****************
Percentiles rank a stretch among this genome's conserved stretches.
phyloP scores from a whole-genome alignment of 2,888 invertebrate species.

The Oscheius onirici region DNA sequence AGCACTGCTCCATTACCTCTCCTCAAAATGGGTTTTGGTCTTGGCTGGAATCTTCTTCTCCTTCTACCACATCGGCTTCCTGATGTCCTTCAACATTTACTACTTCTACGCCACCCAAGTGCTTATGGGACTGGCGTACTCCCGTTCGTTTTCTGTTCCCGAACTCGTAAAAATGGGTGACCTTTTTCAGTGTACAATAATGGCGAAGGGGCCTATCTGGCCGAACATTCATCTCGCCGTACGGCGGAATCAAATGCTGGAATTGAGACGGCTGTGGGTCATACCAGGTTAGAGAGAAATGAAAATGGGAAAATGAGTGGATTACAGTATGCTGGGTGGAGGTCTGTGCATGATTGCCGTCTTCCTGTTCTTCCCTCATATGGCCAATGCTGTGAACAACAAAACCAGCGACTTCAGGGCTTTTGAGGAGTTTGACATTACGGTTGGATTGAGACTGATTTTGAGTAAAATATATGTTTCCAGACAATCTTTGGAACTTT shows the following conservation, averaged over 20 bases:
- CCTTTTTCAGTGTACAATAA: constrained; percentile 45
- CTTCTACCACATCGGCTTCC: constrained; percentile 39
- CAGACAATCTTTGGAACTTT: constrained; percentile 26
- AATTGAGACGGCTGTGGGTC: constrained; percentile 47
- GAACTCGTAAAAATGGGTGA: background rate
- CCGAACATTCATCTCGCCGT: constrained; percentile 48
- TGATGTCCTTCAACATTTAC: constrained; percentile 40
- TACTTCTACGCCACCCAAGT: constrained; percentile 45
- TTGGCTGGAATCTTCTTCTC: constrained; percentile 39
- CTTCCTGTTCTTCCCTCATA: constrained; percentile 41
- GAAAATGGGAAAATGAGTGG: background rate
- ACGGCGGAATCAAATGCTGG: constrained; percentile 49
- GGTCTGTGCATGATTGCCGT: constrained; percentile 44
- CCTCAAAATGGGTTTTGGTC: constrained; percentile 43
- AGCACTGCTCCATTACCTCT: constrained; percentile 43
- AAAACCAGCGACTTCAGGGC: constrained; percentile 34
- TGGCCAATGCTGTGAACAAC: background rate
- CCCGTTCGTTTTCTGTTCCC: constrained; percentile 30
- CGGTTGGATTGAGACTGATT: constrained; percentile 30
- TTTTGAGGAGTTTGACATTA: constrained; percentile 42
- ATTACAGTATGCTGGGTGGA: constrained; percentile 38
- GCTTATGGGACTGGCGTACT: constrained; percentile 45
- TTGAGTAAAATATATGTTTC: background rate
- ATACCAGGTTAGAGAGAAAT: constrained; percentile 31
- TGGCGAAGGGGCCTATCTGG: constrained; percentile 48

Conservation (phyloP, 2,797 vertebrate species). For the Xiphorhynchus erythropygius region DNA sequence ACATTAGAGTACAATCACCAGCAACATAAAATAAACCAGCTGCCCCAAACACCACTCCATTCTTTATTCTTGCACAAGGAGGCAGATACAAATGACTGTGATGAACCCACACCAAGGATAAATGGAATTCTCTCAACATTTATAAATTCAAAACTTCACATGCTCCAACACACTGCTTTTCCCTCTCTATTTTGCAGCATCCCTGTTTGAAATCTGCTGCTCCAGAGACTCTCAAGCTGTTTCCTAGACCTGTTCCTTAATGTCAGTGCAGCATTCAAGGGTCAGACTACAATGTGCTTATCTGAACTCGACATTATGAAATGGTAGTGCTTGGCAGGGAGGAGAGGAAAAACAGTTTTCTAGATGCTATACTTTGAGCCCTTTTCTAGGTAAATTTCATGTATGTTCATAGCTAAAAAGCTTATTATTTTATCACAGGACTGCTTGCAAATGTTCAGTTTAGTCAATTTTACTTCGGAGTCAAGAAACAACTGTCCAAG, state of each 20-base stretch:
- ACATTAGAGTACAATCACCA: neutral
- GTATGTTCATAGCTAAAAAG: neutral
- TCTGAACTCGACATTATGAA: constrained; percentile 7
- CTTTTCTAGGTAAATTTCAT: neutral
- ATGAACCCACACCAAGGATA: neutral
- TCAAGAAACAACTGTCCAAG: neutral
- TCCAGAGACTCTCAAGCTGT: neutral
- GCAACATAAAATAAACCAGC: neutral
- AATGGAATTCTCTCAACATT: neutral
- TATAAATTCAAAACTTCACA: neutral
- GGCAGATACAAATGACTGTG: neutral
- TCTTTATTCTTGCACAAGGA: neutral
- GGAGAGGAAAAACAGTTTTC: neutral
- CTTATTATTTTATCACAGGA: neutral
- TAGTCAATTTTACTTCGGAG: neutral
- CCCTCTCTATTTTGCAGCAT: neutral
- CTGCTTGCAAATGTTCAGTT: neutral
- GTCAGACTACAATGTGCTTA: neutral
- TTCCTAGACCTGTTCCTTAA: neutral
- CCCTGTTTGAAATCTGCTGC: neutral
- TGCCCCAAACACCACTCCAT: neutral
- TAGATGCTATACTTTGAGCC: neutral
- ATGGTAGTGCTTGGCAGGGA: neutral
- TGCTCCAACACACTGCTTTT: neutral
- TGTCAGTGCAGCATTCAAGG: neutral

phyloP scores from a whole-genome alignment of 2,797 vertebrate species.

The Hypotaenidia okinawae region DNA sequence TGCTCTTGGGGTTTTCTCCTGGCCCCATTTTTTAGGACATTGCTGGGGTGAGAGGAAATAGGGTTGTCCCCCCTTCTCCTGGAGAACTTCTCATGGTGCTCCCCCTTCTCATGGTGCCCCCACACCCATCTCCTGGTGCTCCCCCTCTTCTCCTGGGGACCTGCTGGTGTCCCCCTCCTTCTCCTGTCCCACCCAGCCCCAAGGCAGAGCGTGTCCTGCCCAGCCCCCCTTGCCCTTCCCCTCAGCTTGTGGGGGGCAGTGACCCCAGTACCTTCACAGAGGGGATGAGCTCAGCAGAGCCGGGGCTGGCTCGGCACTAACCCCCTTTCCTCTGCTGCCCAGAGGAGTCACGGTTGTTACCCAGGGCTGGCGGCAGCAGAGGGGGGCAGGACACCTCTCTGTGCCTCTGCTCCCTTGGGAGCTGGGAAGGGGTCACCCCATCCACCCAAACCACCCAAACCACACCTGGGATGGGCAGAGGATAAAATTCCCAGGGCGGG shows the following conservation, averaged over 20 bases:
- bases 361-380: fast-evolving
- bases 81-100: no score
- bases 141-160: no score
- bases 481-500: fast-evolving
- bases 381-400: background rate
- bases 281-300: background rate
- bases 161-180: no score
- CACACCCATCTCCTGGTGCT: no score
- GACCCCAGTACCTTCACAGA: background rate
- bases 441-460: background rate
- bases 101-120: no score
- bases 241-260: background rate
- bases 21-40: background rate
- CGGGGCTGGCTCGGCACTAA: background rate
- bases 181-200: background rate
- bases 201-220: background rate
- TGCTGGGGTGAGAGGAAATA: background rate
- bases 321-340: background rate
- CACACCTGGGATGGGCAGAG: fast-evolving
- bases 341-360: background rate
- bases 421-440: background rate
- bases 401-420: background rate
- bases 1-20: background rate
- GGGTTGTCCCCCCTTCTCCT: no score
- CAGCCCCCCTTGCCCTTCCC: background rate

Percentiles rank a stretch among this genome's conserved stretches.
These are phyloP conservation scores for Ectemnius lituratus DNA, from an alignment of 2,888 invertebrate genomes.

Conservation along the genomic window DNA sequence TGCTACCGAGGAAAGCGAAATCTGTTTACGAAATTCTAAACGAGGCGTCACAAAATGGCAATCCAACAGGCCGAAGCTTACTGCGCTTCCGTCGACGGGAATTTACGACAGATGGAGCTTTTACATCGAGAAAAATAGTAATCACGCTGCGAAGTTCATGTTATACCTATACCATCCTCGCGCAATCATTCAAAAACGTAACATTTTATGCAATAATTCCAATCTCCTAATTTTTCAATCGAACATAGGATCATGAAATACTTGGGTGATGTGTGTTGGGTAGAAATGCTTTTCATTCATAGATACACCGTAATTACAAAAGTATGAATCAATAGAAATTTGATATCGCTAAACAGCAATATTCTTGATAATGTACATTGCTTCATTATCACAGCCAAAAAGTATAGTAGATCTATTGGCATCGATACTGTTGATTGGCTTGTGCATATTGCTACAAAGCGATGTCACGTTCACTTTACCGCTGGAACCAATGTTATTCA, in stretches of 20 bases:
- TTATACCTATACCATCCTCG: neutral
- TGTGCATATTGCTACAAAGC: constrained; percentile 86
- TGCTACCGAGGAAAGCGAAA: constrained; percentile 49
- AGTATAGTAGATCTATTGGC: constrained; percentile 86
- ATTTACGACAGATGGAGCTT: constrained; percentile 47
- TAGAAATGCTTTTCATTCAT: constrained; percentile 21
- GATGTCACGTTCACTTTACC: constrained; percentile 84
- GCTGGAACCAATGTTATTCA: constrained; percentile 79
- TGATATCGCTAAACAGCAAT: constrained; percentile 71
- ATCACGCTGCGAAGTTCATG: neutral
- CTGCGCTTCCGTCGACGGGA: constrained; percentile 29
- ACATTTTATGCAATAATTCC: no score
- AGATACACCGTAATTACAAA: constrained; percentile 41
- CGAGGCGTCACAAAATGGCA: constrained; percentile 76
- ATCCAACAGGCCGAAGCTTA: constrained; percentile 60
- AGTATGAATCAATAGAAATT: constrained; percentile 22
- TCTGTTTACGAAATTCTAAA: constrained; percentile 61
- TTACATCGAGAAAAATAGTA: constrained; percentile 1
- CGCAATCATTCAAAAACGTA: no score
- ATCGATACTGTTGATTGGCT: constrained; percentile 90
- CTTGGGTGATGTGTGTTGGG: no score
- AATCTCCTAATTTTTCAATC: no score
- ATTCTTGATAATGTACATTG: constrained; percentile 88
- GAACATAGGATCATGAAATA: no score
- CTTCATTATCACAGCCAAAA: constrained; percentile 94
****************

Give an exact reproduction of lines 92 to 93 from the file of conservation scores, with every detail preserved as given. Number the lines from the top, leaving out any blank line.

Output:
- GCTGGAACCAATGTTATTCA: constrained; percentile 79
- TGATATCGCTAAACAGCAAT: constrained; percentile 71